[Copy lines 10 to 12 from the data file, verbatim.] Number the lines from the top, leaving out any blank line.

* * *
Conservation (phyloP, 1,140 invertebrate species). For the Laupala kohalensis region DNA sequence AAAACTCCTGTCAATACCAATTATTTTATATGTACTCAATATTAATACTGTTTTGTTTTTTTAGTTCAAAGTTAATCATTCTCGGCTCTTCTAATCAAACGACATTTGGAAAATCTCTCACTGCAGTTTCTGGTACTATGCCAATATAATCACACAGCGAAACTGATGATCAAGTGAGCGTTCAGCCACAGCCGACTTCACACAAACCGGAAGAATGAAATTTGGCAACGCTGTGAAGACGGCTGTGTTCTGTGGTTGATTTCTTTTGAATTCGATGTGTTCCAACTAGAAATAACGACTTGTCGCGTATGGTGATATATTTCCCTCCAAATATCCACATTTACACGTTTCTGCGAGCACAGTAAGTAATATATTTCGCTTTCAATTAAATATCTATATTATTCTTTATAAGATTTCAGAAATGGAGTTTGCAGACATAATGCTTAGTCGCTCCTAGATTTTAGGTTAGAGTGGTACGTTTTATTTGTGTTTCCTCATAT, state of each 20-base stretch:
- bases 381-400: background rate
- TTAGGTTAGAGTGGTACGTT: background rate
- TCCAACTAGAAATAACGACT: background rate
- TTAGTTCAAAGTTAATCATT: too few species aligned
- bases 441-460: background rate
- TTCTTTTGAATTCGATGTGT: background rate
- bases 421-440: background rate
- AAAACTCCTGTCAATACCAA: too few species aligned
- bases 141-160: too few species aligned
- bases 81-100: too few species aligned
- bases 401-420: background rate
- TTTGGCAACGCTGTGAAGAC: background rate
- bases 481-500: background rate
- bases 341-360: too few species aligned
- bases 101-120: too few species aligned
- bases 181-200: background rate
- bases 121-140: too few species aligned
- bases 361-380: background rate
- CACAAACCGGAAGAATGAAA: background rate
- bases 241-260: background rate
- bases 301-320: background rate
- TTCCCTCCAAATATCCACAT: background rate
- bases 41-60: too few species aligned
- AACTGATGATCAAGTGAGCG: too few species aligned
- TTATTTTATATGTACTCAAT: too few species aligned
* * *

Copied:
- bases 141-160: too few species aligned
- bases 81-100: too few species aligned
- bases 401-420: background rate